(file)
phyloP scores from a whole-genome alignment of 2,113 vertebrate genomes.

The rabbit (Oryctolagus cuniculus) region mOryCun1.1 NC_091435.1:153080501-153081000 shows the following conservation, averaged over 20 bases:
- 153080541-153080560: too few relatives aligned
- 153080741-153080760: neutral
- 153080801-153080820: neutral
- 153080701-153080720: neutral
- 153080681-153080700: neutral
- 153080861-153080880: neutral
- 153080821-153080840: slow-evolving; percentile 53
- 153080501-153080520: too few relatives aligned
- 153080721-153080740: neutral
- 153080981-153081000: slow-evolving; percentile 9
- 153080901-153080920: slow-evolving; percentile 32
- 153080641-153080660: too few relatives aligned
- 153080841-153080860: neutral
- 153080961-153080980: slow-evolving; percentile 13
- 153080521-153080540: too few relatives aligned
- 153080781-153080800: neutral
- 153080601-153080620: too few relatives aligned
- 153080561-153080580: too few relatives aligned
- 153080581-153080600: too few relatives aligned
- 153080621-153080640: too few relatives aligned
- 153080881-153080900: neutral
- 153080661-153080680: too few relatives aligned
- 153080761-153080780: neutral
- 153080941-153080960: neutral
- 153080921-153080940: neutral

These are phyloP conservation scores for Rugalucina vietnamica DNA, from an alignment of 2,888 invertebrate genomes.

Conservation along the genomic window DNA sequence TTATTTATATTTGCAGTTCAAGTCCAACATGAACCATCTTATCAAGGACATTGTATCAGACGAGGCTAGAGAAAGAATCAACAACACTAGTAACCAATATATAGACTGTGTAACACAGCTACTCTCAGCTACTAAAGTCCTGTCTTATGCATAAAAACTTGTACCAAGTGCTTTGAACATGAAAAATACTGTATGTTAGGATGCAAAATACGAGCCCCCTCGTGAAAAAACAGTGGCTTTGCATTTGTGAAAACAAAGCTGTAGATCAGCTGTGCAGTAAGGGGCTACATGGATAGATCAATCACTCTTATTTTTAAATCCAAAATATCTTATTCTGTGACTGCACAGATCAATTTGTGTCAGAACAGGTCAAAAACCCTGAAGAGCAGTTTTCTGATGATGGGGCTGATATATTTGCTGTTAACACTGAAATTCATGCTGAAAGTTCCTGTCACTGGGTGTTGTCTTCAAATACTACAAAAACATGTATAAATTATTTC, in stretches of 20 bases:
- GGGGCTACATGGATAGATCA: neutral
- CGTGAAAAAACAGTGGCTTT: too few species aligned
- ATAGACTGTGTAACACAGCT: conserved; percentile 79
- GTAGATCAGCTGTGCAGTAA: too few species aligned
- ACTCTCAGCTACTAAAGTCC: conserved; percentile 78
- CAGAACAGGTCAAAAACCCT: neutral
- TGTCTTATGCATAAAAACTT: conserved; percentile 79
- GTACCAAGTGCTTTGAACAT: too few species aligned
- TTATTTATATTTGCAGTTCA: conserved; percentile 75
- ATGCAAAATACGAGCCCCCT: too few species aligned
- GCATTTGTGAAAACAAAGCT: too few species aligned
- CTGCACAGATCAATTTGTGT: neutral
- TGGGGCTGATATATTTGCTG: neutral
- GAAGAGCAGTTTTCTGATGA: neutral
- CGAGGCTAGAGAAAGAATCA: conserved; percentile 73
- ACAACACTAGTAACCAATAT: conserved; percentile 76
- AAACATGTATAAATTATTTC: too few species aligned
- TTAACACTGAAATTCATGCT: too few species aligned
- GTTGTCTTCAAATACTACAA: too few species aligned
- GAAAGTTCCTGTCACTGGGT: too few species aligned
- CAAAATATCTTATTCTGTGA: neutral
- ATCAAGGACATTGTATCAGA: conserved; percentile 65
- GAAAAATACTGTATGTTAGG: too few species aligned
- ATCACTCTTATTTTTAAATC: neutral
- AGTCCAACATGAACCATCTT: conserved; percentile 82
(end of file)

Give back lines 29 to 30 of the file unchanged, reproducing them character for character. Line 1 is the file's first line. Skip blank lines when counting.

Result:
Conservation along the genomic window DNA sequence TTATTTATATTTGCAGTTCAAGTCCAACATGAACCATCTTATCAAGGACATTGTATCAGACGAGGCTAGAGAAAGAATCAACAACACTAGTAACCAATATATAGACTGTGTAACACAGCTACTCTCAGCTACTAAAGTCCTGTCTTATGCATAAAAACTTGTACCAAGTGCTTTGAACATGAAAAATACTGTATGTTAGGATGCAAAATACGAGCCCCCTCGTGAAAAAACAGTGGCTTTGCATTTGTGAAAACAAAGCTGTAGATCAGCTGTGCAGTAAGGGGCTACATGGATAGATCAATCACTCTTATTTTTAAATCCAAAATATCTTATTCTGTGACTGCACAGATCAATTTGTGTCAGAACAGGTCAAAAACCCTGAAGAGCAGTTTTCTGATGATGGGGCTGATATATTTGCTGTTAACACTGAAATTCATGCTGAAAGTTCCTGTCACTGGGTGTTGTCTTCAAATACTACAAAAACATGTATAAATTATTTC, in stretches of 20 bases:
- GGGGCTACATGGATAGATCA: neutral